Less than 24 hours after trading up to gamble on Hendrix Lapierre, the Washington Capitals made four picks in Rounds 4-7. GM Brian MacLellan did make the most of his assets, though.
He grabbed two forwards that fit a similar mold, a precociously confident goaltender, and a smaller but highly skilled forward who maybe slid too far.
Round 4, 117th Overall: Bogdan Trineyev (MHK Dynamo Moskva: MHL)
Bogdan Trineyev is a 6-foot-3, 198-pound forward from Dynamo Moskva’s junior team in the MHL. The scouting report on him is that he’s a big player who knows how to play big. What that means is his strength and how he uses it to match his big, powerful frame.
The best parts of his game are his compete level, speed, and his willingness to battle along the boards in all three zones. He’s a strong competitor in the areas of the game that NHL coaches are always preaching about, and he has the footspeed to get to these areas and involve himself in the play often. This player makes his living in the hard to play areas of the ice.
Dennis Schellenberg’s seal of approval is a good vote of confidence for this player. In spite of that, the downsides to Trineyev’s game are unfortunate. His shooting and passing ability are average at best. He does have pretty good hands in tight, though, and might actually find a nice role for himself as a net-front presence in the future in North America. Ultimately, Trineyev is one of those cases where a young Russian skater might actually find himself better off on the smaller ice of North America carving a gritty role out for himself.
Round 5, 148th Overall: Bear Hughes (Spokane: WHL)
Bear Hughes is such a strange story. (from ‘Spokane Chiefs’ Bear Hughes took unusual path to success in Western Hockey League,’ The Spokesman Review, 12/26/2019) The 6-foot-1, 165-pound, 19-year-old played his first season of major junior hockey this year. And he did his best to make up for lost time.
In 61 games for the Spokane Chiefs, the feisty rookie scored 16 goals and 31 assists. Those are not the kind of numbers that typically result in a player getting drafted. However, the manner in which he scores is the key. Hughes tenaciously moves into dangerous areas and drives pucks towards the net. He’ll park himself near a goal crease and can be very difficult to dislodge. His stick is always hungry for a tip-in or a rebound. That skillset is highly projectable in the NHL, especially when it’s combined with tenacity and a willingness to get physical.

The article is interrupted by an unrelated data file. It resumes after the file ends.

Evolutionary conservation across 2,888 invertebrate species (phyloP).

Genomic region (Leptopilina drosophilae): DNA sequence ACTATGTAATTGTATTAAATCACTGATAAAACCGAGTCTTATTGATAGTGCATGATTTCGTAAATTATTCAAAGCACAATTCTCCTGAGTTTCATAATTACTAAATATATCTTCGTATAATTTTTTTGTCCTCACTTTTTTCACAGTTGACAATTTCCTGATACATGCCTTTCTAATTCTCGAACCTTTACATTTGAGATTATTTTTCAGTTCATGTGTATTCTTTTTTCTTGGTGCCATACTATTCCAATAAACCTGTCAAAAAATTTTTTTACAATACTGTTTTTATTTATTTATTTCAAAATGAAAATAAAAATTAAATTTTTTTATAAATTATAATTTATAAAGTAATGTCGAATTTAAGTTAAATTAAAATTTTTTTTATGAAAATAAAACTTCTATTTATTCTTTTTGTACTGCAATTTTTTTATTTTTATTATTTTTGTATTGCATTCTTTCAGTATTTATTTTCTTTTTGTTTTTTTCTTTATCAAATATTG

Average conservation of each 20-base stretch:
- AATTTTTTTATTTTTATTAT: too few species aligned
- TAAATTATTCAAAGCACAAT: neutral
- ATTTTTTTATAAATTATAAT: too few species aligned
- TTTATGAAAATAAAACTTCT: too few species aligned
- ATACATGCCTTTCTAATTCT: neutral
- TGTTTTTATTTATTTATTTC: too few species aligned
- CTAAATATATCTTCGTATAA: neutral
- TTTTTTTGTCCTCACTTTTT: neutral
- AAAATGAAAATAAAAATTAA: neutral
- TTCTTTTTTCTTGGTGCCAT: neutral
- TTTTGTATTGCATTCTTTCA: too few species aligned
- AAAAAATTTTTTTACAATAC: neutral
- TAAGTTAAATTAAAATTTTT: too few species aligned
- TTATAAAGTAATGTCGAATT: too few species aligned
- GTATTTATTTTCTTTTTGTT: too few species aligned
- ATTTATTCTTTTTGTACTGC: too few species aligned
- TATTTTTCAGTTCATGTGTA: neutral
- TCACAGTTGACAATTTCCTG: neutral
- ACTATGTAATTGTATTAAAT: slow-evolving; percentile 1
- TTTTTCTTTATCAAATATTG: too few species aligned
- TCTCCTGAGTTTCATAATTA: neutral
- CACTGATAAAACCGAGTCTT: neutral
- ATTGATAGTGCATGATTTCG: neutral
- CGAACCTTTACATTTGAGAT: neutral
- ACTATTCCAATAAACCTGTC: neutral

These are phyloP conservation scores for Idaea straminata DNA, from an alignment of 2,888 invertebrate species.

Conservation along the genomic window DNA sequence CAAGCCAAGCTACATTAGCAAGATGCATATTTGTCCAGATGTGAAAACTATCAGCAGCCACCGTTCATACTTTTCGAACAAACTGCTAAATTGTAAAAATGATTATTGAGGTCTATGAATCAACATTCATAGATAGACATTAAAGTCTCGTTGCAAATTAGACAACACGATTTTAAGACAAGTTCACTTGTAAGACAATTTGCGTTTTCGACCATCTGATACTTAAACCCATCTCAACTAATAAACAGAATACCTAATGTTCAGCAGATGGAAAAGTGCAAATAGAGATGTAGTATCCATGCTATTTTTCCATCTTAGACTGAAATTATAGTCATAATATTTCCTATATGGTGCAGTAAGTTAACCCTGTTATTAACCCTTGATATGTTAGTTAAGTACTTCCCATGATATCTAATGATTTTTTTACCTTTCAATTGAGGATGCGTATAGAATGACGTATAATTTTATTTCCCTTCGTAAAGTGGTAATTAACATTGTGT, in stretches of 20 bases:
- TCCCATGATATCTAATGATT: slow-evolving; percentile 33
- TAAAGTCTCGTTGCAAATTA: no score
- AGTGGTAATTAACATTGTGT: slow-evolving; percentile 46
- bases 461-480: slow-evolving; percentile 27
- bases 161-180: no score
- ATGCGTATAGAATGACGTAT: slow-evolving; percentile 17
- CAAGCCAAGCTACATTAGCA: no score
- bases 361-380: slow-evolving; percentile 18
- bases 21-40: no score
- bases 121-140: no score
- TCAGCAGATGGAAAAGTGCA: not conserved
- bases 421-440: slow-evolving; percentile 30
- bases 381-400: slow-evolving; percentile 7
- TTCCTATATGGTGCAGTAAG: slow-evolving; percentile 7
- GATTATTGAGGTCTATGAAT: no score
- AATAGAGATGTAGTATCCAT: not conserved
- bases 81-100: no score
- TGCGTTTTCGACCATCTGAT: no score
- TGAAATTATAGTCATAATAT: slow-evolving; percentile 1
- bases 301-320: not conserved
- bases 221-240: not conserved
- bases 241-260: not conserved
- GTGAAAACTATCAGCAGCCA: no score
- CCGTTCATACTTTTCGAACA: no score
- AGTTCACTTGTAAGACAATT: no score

Round 6, 179th Overall: Garin Bjorklund (Medicine Hat: WHL)
Goaltender Garin Bjorklund spent this season as the second piece of a Medicine Hat’s goaltending tandem with 2019 37th overall pick, Mads Sogaard. He’s got the size that NHL teams are looking for, checking in at 6-foot-2. A first glance at Bjorklund’s stats doesn’t leave a glowing impression of him. But, there’s more to him than his stats convey. After all, NHL Central Scouting ranked him 5th among North American goalies.
Bjorklund is quick. He’s really quick, and he knows it. This is a player who is supremely confident in his own abilities no matter what happens in the game. He flashes a quick glove hand, and his side to side movement is impressively zippy. This allows him to make some really flashy saves, and he seems to thrive on it. It actually makes him really fun to watch, which is not something you can say about a lot of goaltenders.
Round 7, 211th Overall: Oskar Magnusson (Malmo: SHL)
Swedish winger Oskar Magnusson probably should not have been available in the 7th round. His 22 goals and 26 assists in 38 games saw him average 1.26 points per game in the Swedish U20 league. Only Zion Nybeck and Emil Heineman averaged better point totals among first year draft eligible prospects, and both went substantially higher than Magnusson.
His point totals would be impressive enough on their own, but Magnusson shows high level skills in aspects of the offensive game that do not show up on a stat sheet. He’s a very capable puck carrier and does very well in gaining the offensive zone. He uses excellent vision to move the puck to teammates, but then engages in the forecheck to try to attack dangerous areas of the ice. Really the only knock on him is that he’s 5-foot-10 and 165 pounds. If he could add 15-20 pounds and continue to develop, his threat as a shooter might be a real steal for the Capitals here.
RELATED: Capitals’ 2020 Draft Preview
In my draft preview I stated:
…they need to find players with top-six forward potential or top-four defenders even if they seem unlikely to reach their ceiling. They may be considered flawed, but they have a distinct skill set that makes them stand out. The Capitals would be betting on themselves to help these young players blossom at the next level.
Every player MacLellan picked on Day 2 has a distinctive skill that could carry them to the NHL. Trineyev’s speed and compete level are things coaches covet. Hughes’ tenacity around the net could see him become the next Patric Hornqvist type of player. Bjorklund’s agility could see him continue to improve as he hones his technique. Magnusson just has to continue doing what he’s been doing at each successive level he comes to. In the end, the Capitals had a pretty successful Day 2 of the draft.
Jack Dawkins is a freelance scout, analyst and avid watcher of “way too much hockey.” He has joined The Hockey Writers team to cover all things Washington Capitals, New Jersey Devils, Minnesota Wild, Los Angeles Kings, Arizona Coyotes and Florida Panthers. He’s an absolute data hound and loves using stats and analytics to calculate and extrapolate data for analysis.